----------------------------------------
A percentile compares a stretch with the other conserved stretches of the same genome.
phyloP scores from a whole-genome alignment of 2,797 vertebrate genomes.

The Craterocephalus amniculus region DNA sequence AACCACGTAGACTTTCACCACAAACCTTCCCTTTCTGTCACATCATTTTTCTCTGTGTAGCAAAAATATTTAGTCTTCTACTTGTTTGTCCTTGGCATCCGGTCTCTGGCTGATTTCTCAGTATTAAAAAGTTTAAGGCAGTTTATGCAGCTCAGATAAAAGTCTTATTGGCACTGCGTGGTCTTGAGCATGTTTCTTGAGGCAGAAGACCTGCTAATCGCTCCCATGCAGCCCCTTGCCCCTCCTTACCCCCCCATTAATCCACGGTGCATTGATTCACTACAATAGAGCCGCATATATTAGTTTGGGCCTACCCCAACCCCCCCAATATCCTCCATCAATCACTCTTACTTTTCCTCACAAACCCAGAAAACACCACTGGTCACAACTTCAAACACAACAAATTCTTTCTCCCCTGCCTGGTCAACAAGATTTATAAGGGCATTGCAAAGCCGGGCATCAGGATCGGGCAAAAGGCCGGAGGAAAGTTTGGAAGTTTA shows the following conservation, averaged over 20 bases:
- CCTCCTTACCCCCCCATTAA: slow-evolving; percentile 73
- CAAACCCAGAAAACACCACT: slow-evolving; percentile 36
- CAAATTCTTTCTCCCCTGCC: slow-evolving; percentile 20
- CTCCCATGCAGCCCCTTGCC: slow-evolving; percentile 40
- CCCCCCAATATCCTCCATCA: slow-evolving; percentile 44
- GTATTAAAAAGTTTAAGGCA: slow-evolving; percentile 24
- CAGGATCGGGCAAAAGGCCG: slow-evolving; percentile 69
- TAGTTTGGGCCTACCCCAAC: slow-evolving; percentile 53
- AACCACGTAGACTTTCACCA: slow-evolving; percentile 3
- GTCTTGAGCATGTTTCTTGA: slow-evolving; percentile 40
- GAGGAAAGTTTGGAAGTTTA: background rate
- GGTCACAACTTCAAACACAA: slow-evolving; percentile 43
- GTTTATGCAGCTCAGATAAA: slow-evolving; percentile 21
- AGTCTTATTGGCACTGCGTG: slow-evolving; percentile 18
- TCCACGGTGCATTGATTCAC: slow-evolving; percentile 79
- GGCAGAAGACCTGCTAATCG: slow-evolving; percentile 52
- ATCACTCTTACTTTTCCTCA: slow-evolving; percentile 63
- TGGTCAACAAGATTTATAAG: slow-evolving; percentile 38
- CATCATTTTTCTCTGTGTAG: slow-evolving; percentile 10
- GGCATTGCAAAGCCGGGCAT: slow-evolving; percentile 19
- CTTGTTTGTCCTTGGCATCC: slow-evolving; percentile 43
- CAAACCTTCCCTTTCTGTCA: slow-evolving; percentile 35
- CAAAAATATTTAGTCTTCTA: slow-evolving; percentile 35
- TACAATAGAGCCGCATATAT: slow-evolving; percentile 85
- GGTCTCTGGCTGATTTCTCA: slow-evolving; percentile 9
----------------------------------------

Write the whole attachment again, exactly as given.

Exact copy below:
A percentile compares a stretch with the other conserved stretches of the same genome.
phyloP scores from a whole-genome alignment of 2,797 vertebrate genomes.

The Craterocephalus amniculus region DNA sequence AACCACGTAGACTTTCACCACAAACCTTCCCTTTCTGTCACATCATTTTTCTCTGTGTAGCAAAAATATTTAGTCTTCTACTTGTTTGTCCTTGGCATCCGGTCTCTGGCTGATTTCTCAGTATTAAAAAGTTTAAGGCAGTTTATGCAGCTCAGATAAAAGTCTTATTGGCACTGCGTGGTCTTGAGCATGTTTCTTGAGGCAGAAGACCTGCTAATCGCTCCCATGCAGCCCCTTGCCCCTCCTTACCCCCCCATTAATCCACGGTGCATTGATTCACTACAATAGAGCCGCATATATTAGTTTGGGCCTACCCCAACCCCCCCAATATCCTCCATCAATCACTCTTACTTTTCCTCACAAACCCAGAAAACACCACTGGTCACAACTTCAAACACAACAAATTCTTTCTCCCCTGCCTGGTCAACAAGATTTATAAGGGCATTGCAAAGCCGGGCATCAGGATCGGGCAAAAGGCCGGAGGAAAGTTTGGAAGTTTA shows the following conservation, averaged over 20 bases:
- CCTCCTTACCCCCCCATTAA: slow-evolving; percentile 73
- CAAACCCAGAAAACACCACT: slow-evolving; percentile 36
- CAAATTCTTTCTCCCCTGCC: slow-evolving; percentile 20
- CTCCCATGCAGCCCCTTGCC: slow-evolving; percentile 40
- CCCCCCAATATCCTCCATCA: slow-evolving; percentile 44
- GTATTAAAAAGTTTAAGGCA: slow-evolving; percentile 24
- CAGGATCGGGCAAAAGGCCG: slow-evolving; percentile 69
- TAGTTTGGGCCTACCCCAAC: slow-evolving; percentile 53
- AACCACGTAGACTTTCACCA: slow-evolving; percentile 3
- GTCTTGAGCATGTTTCTTGA: slow-evolving; percentile 40
- GAGGAAAGTTTGGAAGTTTA: background rate
- GGTCACAACTTCAAACACAA: slow-evolving; percentile 43
- GTTTATGCAGCTCAGATAAA: slow-evolving; percentile 21
- AGTCTTATTGGCACTGCGTG: slow-evolving; percentile 18
- TCCACGGTGCATTGATTCAC: slow-evolving; percentile 79
- GGCAGAAGACCTGCTAATCG: slow-evolving; percentile 52
- ATCACTCTTACTTTTCCTCA: slow-evolving; percentile 63
- TGGTCAACAAGATTTATAAG: slow-evolving; percentile 38
- CATCATTTTTCTCTGTGTAG: slow-evolving; percentile 10
- GGCATTGCAAAGCCGGGCAT: slow-evolving; percentile 19
- CTTGTTTGTCCTTGGCATCC: slow-evolving; percentile 43
- CAAACCTTCCCTTTCTGTCA: slow-evolving; percentile 35
- CAAAAATATTTAGTCTTCTA: slow-evolving; percentile 35
- TACAATAGAGCCGCATATAT: slow-evolving; percentile 85
- GGTCTCTGGCTGATTTCTCA: slow-evolving; percentile 9